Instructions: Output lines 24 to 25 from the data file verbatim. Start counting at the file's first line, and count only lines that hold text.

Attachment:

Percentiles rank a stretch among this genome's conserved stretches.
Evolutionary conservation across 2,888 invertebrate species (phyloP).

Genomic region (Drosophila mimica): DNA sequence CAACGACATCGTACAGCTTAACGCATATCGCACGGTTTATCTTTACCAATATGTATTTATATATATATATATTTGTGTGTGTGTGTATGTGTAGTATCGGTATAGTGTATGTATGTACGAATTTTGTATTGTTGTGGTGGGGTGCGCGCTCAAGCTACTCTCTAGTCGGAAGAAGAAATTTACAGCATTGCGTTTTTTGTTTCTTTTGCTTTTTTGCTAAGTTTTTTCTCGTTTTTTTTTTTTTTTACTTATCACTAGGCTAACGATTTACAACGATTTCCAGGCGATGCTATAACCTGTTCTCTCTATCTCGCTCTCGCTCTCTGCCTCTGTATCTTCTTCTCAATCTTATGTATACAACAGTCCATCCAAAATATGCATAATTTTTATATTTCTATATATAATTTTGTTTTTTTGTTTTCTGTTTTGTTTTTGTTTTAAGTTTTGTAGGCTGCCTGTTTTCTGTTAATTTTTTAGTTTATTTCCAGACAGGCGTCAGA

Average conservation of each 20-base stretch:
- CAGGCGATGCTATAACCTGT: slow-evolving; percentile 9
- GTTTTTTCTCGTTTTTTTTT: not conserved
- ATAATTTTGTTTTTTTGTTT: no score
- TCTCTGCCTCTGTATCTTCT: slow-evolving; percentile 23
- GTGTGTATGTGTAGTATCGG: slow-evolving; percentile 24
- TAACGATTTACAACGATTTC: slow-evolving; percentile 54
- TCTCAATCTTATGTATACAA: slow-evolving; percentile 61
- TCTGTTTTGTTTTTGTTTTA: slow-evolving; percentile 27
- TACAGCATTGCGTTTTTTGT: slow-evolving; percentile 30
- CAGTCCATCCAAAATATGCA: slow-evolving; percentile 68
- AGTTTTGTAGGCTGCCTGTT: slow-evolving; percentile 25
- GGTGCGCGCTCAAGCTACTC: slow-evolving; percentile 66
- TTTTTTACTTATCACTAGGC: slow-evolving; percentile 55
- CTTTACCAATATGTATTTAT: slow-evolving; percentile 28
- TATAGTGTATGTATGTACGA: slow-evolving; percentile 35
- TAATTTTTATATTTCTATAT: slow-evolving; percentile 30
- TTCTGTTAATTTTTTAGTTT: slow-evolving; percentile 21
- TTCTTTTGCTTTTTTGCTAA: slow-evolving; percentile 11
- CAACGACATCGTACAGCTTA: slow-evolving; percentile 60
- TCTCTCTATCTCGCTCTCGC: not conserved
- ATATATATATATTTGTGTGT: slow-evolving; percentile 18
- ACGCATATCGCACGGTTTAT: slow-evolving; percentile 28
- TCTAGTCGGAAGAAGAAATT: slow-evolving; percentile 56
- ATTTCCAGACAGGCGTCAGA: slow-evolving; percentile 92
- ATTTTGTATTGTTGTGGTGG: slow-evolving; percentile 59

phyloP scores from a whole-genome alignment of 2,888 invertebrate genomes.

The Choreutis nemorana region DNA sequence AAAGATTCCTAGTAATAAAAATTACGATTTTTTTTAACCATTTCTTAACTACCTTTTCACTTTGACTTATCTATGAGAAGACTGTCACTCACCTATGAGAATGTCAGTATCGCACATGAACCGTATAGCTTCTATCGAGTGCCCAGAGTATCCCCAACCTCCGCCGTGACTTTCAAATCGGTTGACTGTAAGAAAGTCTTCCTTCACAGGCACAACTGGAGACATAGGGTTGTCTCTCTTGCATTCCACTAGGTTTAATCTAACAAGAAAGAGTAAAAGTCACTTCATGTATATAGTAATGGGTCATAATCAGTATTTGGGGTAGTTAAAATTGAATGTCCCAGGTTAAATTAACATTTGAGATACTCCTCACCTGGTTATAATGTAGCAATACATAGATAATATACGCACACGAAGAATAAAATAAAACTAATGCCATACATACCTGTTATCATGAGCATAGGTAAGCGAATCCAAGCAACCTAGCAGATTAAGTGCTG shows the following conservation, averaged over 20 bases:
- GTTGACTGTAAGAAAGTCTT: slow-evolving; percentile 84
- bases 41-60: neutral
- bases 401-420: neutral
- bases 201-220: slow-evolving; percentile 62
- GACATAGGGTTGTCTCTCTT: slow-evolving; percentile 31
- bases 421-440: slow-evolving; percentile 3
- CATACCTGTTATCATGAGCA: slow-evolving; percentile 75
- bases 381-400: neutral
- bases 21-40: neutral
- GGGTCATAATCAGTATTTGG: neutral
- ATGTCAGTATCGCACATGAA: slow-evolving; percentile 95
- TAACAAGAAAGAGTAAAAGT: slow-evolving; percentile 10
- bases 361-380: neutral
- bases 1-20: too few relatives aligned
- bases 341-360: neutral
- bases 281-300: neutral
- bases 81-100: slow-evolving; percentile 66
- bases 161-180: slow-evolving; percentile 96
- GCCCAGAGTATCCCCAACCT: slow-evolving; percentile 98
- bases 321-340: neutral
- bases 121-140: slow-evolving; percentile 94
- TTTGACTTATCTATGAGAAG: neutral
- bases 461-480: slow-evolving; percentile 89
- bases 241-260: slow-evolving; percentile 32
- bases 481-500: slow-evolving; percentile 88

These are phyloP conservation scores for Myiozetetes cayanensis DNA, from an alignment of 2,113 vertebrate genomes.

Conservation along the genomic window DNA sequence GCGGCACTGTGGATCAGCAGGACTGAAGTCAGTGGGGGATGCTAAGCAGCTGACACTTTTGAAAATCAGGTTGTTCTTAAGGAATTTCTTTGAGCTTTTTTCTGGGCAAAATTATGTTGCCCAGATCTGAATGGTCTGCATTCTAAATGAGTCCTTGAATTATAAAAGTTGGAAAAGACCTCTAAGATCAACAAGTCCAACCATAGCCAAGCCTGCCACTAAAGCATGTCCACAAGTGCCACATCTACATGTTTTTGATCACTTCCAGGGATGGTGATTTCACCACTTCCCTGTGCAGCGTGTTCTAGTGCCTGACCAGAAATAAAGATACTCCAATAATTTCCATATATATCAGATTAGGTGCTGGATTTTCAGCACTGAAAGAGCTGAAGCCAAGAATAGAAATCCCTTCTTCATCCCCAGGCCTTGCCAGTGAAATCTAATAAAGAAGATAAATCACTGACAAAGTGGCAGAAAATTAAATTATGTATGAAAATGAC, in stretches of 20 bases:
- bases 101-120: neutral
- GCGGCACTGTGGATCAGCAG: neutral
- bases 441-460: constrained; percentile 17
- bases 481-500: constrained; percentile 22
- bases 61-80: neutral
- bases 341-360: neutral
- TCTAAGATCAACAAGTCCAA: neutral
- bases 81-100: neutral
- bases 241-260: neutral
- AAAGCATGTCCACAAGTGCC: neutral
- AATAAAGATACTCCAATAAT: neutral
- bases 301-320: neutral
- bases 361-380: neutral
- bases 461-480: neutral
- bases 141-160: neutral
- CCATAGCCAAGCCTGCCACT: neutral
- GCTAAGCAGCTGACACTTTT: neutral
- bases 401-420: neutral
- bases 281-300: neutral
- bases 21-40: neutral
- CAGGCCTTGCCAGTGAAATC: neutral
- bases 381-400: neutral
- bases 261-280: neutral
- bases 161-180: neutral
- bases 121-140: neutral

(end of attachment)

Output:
- TCTCTCTATCTCGCTCTCGC: not conserved
- ATATATATATATTTGTGTGT: slow-evolving; percentile 18